“Inside, it’s yours forever.”

Helena Sadlak

Helena Sadlak, our new part-time Spanish teacher at Thacher, grew up in Torun, Poland. She stayed in Poland for university and studied French Romance Philology before getting her master’s degree in the town of Santiago de Compostela, Spain. From there, her passion for traveling was born. Since then, she has traveled all around the world, living in Spain, France, Scotland, Mexico and Colorado before recently moving to California.

Being able to travel has really affected who Ms. Sadlak is as a person, as well as the perspective that she is now able to view the world with.  

“Traveling is my passion. I love meeting new people, getting to know new cultures, different lives and different stories. When you travel, your experience becomes a big part of yourself. You can lose money, you can lose your house, you can lose the material stuff, but inside, it’s yours forever.”

Ms. Sadlak began teaching while living in Mexico six years ago. Her husband suggested that she take an intensive one-month training program to learn how to teach Spanish as a foreign language. At first, she was unsure, considering that she was the only non-native speaker in the program as well as the fact that her mom had also been a teacher and had always told her daughter not to become one.

“But ta da! Look at me now! Because you know, it was just a lucky moment.”

Ms. Sadlak is also of the opinion that having learned Spanish as a foreign language herself, she is better able to teach it as one.

“I speak Polish. It’s my first language and always will be, but it’s very difficult for me to teach Polish. It’s very difficult for me to explain the grammar because it’s something that I just learned naturally. But I studied a lot of French and Spanish so I know a lot of grammar and rules. And culture also.”

Before Thacher, Ms. Sadlak had never taught at a high school before; she had only worked at schools that were specifically for teaching languages.

“Everyone was different ages, in very small groups and one-on-one classes. This is new for me, so that’s why it’s a bit challenging. I think I’m doing very well so far and it’s fun and I like it. I mean look at this place; it’s just paradise! I love the school. I really love the atmosphere and the kids are great! I can’t complain about anything. I don’t want to be like, ‘Oh you know, life is beautiful!’ because sometimes there are some problems, but so far? Great. Great team, great teachers.”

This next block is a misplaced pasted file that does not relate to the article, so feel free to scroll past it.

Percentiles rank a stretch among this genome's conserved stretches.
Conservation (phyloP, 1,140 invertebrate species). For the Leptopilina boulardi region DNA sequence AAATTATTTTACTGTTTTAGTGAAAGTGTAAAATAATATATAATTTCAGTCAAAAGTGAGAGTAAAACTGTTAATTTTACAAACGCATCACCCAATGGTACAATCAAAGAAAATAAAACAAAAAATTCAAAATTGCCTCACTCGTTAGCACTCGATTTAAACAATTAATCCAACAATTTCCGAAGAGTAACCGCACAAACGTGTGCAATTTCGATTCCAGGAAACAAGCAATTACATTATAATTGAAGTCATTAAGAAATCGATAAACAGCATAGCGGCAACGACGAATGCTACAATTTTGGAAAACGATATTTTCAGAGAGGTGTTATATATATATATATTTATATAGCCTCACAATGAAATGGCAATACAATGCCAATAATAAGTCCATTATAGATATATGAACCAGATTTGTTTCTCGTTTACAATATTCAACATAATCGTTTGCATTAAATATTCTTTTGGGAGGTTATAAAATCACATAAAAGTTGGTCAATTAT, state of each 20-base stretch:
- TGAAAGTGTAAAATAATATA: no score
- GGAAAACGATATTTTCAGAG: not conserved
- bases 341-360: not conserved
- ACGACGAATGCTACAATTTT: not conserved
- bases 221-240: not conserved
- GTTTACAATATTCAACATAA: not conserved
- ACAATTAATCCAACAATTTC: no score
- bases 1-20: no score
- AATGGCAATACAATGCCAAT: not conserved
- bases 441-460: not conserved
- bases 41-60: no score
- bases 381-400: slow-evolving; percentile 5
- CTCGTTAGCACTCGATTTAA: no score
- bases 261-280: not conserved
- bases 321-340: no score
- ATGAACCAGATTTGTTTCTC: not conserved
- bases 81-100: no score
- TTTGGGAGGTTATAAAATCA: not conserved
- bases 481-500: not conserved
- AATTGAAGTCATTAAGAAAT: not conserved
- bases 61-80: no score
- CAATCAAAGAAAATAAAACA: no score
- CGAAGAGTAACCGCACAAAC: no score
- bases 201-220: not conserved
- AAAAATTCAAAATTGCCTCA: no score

The rest of her family, Ms. Sadlak describes as being “very normal.”

“I have a twin brother, his name is Lucas. He’s the opposite of me… He’s very quiet and patient. I also had an older brother Mateo but he passed away a couple years ago. He was an artist and had a great personality.”

Ms. Sadlak absolutely loved growing up as a twin.

“You don’t feel alone. Because we never fought, never ever with my twin brother. We were growing up together, always playing together. And my mother, she told me that we would have our own language, that she couldn’t understand at all. Because you know we would just talk between us, totally happy!”

During the time that Ms. Sadlak was growing up, Poland was under a communist rule. When asked if she thought that it had made a large impact on her life, she readily agreed.

“It just made me appreciate life a lot more. We wouldn’t have colorful toys. We wouldn’t have options for lunch, you knew there was one lunch and we were hungry and so we ate lunch… There was a TV, but on TV there was nothing interesting. It was only Russian programs… all about the regime. We would play outdoors a lot instead… But no chocolate. I had my first banana when I was about 13 years old. Can you imagine? I had just heard about bananas, but my mom brought one home from France. We were like ‘Ohhh wow!’… I don’t have any bad memories though. It was hard for my parents to maintain feeding the whole family, but they did it very well. From my perspective it was just fine, as a kid with the unknowing perspective of a child.”

In terms of goals for the future, Ms. Sadlak said that she really does not have any.

“I like to live in the present, and my plan is just to be happy, to have a job that I like, some stability and maybe a bit more routine in my life finally. I am a very happy person and I actually have everything that I need to be happy.”